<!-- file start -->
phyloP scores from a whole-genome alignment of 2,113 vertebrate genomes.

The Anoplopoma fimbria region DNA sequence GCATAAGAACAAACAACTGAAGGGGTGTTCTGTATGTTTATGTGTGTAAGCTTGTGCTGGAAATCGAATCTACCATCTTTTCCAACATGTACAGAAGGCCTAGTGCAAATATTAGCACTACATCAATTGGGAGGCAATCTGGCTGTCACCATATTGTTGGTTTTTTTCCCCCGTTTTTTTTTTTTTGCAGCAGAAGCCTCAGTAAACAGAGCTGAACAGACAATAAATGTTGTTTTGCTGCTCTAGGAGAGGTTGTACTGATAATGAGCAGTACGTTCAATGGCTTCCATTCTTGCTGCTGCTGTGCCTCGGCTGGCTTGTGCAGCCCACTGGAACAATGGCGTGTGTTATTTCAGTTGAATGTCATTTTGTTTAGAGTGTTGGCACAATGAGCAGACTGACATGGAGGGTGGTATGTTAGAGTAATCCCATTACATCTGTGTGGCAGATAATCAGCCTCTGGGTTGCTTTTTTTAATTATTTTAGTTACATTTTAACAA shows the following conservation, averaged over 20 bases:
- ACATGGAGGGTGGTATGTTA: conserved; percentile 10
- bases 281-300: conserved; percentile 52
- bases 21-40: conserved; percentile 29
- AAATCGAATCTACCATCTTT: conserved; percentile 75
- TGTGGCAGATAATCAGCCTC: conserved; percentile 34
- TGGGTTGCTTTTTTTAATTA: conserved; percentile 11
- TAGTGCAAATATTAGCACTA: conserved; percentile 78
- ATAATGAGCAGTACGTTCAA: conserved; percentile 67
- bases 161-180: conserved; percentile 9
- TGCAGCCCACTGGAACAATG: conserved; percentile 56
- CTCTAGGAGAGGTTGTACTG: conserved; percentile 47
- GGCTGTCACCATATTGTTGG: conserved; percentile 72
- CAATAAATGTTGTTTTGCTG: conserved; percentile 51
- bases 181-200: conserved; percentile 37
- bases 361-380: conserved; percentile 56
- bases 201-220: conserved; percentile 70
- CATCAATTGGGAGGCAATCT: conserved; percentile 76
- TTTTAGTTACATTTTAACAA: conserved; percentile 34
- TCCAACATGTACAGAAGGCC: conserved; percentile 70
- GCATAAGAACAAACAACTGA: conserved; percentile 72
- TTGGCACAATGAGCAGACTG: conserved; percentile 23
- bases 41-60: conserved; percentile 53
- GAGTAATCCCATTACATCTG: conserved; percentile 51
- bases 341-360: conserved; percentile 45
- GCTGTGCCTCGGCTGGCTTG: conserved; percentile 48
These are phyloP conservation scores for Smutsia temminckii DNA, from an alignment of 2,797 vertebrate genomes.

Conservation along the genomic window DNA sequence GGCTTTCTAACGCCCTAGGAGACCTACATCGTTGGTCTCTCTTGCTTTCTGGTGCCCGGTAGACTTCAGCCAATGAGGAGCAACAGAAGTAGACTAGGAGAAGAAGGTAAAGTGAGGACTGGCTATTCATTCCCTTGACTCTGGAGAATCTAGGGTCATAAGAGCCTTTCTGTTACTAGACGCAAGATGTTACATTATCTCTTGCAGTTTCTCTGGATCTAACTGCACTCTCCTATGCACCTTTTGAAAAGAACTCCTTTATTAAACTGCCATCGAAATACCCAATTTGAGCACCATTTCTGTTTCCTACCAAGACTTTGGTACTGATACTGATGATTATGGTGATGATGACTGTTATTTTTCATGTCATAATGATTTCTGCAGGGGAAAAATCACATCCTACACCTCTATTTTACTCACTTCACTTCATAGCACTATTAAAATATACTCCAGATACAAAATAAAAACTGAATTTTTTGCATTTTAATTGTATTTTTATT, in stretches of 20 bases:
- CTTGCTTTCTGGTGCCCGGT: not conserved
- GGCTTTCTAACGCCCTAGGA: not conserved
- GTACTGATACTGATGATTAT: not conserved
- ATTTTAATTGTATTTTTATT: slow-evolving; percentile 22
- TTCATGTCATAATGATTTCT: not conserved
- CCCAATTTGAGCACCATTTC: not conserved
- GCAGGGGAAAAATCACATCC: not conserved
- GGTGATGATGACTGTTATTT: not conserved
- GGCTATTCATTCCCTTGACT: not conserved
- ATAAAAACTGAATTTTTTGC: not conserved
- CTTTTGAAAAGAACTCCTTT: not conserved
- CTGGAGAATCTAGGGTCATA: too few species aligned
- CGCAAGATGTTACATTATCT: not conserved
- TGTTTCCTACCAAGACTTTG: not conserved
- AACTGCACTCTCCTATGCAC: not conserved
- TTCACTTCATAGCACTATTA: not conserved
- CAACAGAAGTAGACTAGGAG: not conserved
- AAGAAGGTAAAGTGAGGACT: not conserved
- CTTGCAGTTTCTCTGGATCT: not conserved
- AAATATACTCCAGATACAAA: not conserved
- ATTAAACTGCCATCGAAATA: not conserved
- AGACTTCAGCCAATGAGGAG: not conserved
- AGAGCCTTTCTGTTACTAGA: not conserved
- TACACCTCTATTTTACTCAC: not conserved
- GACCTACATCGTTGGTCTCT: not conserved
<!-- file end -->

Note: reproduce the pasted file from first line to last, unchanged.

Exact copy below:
phyloP scores from a whole-genome alignment of 2,113 vertebrate genomes.

The Anoplopoma fimbria region DNA sequence GCATAAGAACAAACAACTGAAGGGGTGTTCTGTATGTTTATGTGTGTAAGCTTGTGCTGGAAATCGAATCTACCATCTTTTCCAACATGTACAGAAGGCCTAGTGCAAATATTAGCACTACATCAATTGGGAGGCAATCTGGCTGTCACCATATTGTTGGTTTTTTTCCCCCGTTTTTTTTTTTTTGCAGCAGAAGCCTCAGTAAACAGAGCTGAACAGACAATAAATGTTGTTTTGCTGCTCTAGGAGAGGTTGTACTGATAATGAGCAGTACGTTCAATGGCTTCCATTCTTGCTGCTGCTGTGCCTCGGCTGGCTTGTGCAGCCCACTGGAACAATGGCGTGTGTTATTTCAGTTGAATGTCATTTTGTTTAGAGTGTTGGCACAATGAGCAGACTGACATGGAGGGTGGTATGTTAGAGTAATCCCATTACATCTGTGTGGCAGATAATCAGCCTCTGGGTTGCTTTTTTTAATTATTTTAGTTACATTTTAACAA shows the following conservation, averaged over 20 bases:
- ACATGGAGGGTGGTATGTTA: conserved; percentile 10
- bases 281-300: conserved; percentile 52
- bases 21-40: conserved; percentile 29
- AAATCGAATCTACCATCTTT: conserved; percentile 75
- TGTGGCAGATAATCAGCCTC: conserved; percentile 34
- TGGGTTGCTTTTTTTAATTA: conserved; percentile 11
- TAGTGCAAATATTAGCACTA: conserved; percentile 78
- ATAATGAGCAGTACGTTCAA: conserved; percentile 67
- bases 161-180: conserved; percentile 9
- TGCAGCCCACTGGAACAATG: conserved; percentile 56
- CTCTAGGAGAGGTTGTACTG: conserved; percentile 47
- GGCTGTCACCATATTGTTGG: conserved; percentile 72
- CAATAAATGTTGTTTTGCTG: conserved; percentile 51
- bases 181-200: conserved; percentile 37
- bases 361-380: conserved; percentile 56
- bases 201-220: conserved; percentile 70
- CATCAATTGGGAGGCAATCT: conserved; percentile 76
- TTTTAGTTACATTTTAACAA: conserved; percentile 34
- TCCAACATGTACAGAAGGCC: conserved; percentile 70
- GCATAAGAACAAACAACTGA: conserved; percentile 72
- TTGGCACAATGAGCAGACTG: conserved; percentile 23
- bases 41-60: conserved; percentile 53
- GAGTAATCCCATTACATCTG: conserved; percentile 51
- bases 341-360: conserved; percentile 45
- GCTGTGCCTCGGCTGGCTTG: conserved; percentile 48
These are phyloP conservation scores for Smutsia temminckii DNA, from an alignment of 2,797 vertebrate genomes.

Conservation along the genomic window DNA sequence GGCTTTCTAACGCCCTAGGAGACCTACATCGTTGGTCTCTCTTGCTTTCTGGTGCCCGGTAGACTTCAGCCAATGAGGAGCAACAGAAGTAGACTAGGAGAAGAAGGTAAAGTGAGGACTGGCTATTCATTCCCTTGACTCTGGAGAATCTAGGGTCATAAGAGCCTTTCTGTTACTAGACGCAAGATGTTACATTATCTCTTGCAGTTTCTCTGGATCTAACTGCACTCTCCTATGCACCTTTTGAAAAGAACTCCTTTATTAAACTGCCATCGAAATACCCAATTTGAGCACCATTTCTGTTTCCTACCAAGACTTTGGTACTGATACTGATGATTATGGTGATGATGACTGTTATTTTTCATGTCATAATGATTTCTGCAGGGGAAAAATCACATCCTACACCTCTATTTTACTCACTTCACTTCATAGCACTATTAAAATATACTCCAGATACAAAATAAAAACTGAATTTTTTGCATTTTAATTGTATTTTTATT, in stretches of 20 bases:
- CTTGCTTTCTGGTGCCCGGT: not conserved
- GGCTTTCTAACGCCCTAGGA: not conserved
- GTACTGATACTGATGATTAT: not conserved
- ATTTTAATTGTATTTTTATT: slow-evolving; percentile 22
- TTCATGTCATAATGATTTCT: not conserved
- CCCAATTTGAGCACCATTTC: not conserved
- GCAGGGGAAAAATCACATCC: not conserved
- GGTGATGATGACTGTTATTT: not conserved
- GGCTATTCATTCCCTTGACT: not conserved
- ATAAAAACTGAATTTTTTGC: not conserved
- CTTTTGAAAAGAACTCCTTT: not conserved
- CTGGAGAATCTAGGGTCATA: too few species aligned
- CGCAAGATGTTACATTATCT: not conserved
- TGTTTCCTACCAAGACTTTG: not conserved
- AACTGCACTCTCCTATGCAC: not conserved
- TTCACTTCATAGCACTATTA: not conserved
- CAACAGAAGTAGACTAGGAG: not conserved
- AAGAAGGTAAAGTGAGGACT: not conserved
- CTTGCAGTTTCTCTGGATCT: not conserved
- AAATATACTCCAGATACAAA: not conserved
- ATTAAACTGCCATCGAAATA: not conserved
- AGACTTCAGCCAATGAGGAG: not conserved
- AGAGCCTTTCTGTTACTAGA: not conserved
- TACACCTCTATTTTACTCAC: not conserved
- GACCTACATCGTTGGTCTCT: not conserved